A spike structural model of one WESV was generated based on the HKU2 spike, which has a high identity with WESVs. The cleavage site in the model was an exposed loop accessible by proteases.

Conclusions

Shrew CoVs and WESVs were found to diverge from a distinct ancestor from other Alpha CoVs. Hedgehog CoVs including HKU31 and EriCoV were in the same Merbecovirus sub-genus as MERS-CoV.

A PC cleavage site near 512 was identified in WESV, thus suggesting its zoonotic potential. PC5, PC7, and endoproteases, other than furin, could cleave this site.

Animals harboring spike-cleaving furins, such as bats, dogs, cats, pigs, rats, horses, cattle, antelopes, and camels, were more likely to host and transmit CoVs. Shrews and hedgehog CoVs may recombine with other animal CoVs and emerge as new viruses.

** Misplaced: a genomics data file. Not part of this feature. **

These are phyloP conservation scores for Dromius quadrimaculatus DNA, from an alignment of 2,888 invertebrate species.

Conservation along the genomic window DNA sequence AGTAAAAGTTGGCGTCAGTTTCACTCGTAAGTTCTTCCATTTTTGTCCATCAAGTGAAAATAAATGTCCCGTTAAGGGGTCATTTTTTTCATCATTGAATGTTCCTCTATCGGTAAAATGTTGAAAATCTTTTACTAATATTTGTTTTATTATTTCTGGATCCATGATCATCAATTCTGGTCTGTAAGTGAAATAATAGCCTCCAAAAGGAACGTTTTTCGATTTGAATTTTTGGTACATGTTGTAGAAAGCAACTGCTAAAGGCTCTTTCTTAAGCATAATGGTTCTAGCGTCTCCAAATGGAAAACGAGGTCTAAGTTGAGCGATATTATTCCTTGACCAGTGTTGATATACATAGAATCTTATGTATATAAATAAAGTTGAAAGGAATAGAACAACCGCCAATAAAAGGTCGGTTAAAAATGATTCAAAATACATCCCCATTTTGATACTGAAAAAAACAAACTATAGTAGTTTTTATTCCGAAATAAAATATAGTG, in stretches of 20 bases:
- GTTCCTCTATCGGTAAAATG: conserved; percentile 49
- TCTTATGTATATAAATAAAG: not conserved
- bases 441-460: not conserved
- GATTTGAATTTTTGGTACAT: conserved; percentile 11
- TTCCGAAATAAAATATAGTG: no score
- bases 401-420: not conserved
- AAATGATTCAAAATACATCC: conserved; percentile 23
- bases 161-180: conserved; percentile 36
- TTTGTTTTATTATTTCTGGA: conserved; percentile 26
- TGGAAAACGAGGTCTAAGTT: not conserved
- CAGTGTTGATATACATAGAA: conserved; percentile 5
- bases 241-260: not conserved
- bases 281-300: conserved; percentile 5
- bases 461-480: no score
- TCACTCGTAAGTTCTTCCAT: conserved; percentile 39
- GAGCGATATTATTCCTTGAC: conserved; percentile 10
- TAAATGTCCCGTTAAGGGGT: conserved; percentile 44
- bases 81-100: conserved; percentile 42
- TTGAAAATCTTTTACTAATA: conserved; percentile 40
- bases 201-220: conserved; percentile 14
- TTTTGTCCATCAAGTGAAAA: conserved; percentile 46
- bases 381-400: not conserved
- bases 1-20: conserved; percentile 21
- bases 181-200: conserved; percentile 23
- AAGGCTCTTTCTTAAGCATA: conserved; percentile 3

These data are essential to understand CoV evolution and transmission, as novel CoVs pose a significant burden to global health. Growing urbanization increases animal-human interactions, with the trade of small mammals in wet markets increasing the likelihood of pathogenic spillover events. Therefore, broad animal surveillance should be implemented and individuals should take precautions to avoid contact with these small mammals.

*Important notice: bioRxiv publishes preliminary scientific reports that are not peer-reviewed and, therefore, should not be regarded as conclusive, guide clinical practice/health-related behavior, or treated as established information.

Journal reference:
Tarun Sai Lomte

Written by

Tarun Sai Lomte

Tarun is a writer based in Hyderabad, India. He has a Master’s degree in Biotechnology from the University of Hyderabad and is enthusiastic about scientific research. He enjoys reading research papers and literature reviews and is passionate about writing.